African writers featured this year include Petina Gappah, who pays bright and thoughtful homage to modern Zimbabwe in the short story collection Rotten Row (Sep 11, 19:30); Maaza Mengiste, whose Beneath the Lion’s Gaze explores the price paid by Ethiopia’s resistance to colonialism (Sep 9, 21:00); and Nadifa Mohamed, who in The Orchard of Lost Souls uses the family as a prism for big power machinations in Somalia (Sep 12, 21:00).
Canadian Booker Prize shortlister Madeleine Thien’s astonishing, panoptic treatment of migration, identity and disruption during and after China’s Cultural Revolution in Do Not Say We Have Nothing (Sep 14, 21:00) will be a quick sell-out, but American Ottessa Moshfegh’s morbid tale of female empowerment, Eileen, is perhaps more entertainingly distinctive (Sep 16, 19:30). From the antipodes, Australian Charlotte Wood’s brilliant The Natural Way of Things is also a favourite (Sep 13, 18:00). Finally, for a “lusty” look at politicosexual identity, Exberliner resident cartoonist Ulli Lust opens this year’s Graphic Novel Day on Sep 10 presenting Wie ich versuchte, ein guter Mensch zu sein, the autobiographical sequel to her prize-winning debut.
THE GREAT ACTIVIST THRUST
Brush up on your “isms” at this year’s International Congress for Democracy and Freedom (September 8-10), where over 100 journalists, sociologists, anthropologists and political scientists will debate the embattled state of democracy. Inspired in part by the 1935 International Congress of Writers in Defence of Culture and organised by the Peter Weiss Foundation, the Congress opens with a marathon English-language discussion entitled “The Long Night of Democracy: the State of Affairs”.
The 18 participants include opening speaker and globalization theoretician Arjun Appadurai, Polish publicist and former dissident Adam Michnik, Argentinian digital activist and co-founder of Open Collective Pia Mancini and – over Skype, of course – Edward Snowden. Other speakers over the following two days include German artist Katharina Grosse (What Can Art Do?), US-French social scientist Susan George (Some are More Equal than Others) and a rare appearance of GDR protest icon Wolf Biermann talking one-on-one with Ulrich Schreiber on the Friends and Foes of an Open Society.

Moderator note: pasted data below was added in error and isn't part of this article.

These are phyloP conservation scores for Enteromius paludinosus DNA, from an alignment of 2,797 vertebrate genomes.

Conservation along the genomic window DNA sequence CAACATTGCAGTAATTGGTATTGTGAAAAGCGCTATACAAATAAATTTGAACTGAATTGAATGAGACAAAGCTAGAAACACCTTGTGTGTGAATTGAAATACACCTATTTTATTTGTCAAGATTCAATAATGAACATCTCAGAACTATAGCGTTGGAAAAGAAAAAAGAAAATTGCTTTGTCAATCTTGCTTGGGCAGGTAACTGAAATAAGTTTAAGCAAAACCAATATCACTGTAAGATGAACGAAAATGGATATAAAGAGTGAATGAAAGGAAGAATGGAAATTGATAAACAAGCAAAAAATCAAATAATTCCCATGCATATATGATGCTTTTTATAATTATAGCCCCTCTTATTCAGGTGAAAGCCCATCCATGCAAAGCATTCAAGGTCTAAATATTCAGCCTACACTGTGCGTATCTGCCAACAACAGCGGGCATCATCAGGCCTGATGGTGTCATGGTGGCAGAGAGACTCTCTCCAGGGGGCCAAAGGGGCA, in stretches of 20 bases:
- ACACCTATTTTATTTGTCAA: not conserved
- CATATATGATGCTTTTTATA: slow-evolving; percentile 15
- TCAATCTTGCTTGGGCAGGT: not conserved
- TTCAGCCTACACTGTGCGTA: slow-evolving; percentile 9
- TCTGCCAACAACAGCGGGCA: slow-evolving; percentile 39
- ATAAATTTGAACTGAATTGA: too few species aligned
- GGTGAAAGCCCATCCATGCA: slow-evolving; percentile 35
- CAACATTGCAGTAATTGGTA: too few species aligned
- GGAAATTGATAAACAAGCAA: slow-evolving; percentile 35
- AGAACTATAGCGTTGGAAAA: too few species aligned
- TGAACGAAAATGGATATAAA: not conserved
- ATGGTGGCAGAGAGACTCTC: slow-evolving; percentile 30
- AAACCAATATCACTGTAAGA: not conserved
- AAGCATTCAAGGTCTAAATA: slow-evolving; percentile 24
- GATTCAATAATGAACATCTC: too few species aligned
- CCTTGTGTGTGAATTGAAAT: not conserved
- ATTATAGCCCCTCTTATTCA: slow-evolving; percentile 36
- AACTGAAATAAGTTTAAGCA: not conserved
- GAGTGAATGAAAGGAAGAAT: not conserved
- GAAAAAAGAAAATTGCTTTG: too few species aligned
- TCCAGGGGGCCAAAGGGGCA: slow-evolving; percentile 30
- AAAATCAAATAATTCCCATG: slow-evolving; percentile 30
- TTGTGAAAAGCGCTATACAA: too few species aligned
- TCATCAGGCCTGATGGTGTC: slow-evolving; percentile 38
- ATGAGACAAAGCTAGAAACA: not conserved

DON’T FORGET THE EUROPEANS!
Following the success of his docu-fictive novel Oorlog en Terpentijn (War and Turpentine), named one of the 10 best books of 2016 by the New York Times, Flemish writer Stefan Hertmans has produced something equally distinct in De Bekeerlinge. An English translation is in the pipeline but if you want a head-start, catch Hertmans presenting the German translation Die Fremde (Sep 11, 21:00).
German journalist Norman Ohler caused an international ruckus with Blitzed, his analysis of drug use in the Third Reich. Cleverly changing gear, his latest work is a novel, Die Gleichung des Lebens, which packs a migrant narrative (Frederick the Great’s plans to settle refugees on flood-liable land to the east of Berlin) into thriller form (Sep 15, 21:00).
Prizewinning polyglot Marie NDiaye, a Berlin-based novelist and playwright of French-Senegalese descent, presents her latest foray into psychological acuity in the original French: La cheffe, roman d’une cuisinière (Sep 14, 19:30). In Die Hauptstadt Austrian writer Robert Menasse’s multi-strand narrative on the burial of Europe’s post-war ghosts argues subtly for a Eurocratic continent – albeit in desperate, mordant need of a personality (Sep 6, 20:30).
Finally, lauded French author and playwright Yasmina Reza closes the festival with a presentation of her latest novel Babylon (winner of the 2016 Prix Renaudot), in which a late middle-aged woman attends a seemingly innocuous birthday celebration that opens the floodgates of memory (Sep 16, 20:00).
The 17. International Literature Festival Berlin, Sep 6-16 | Haus der Berliner Festspiel, see website for full programme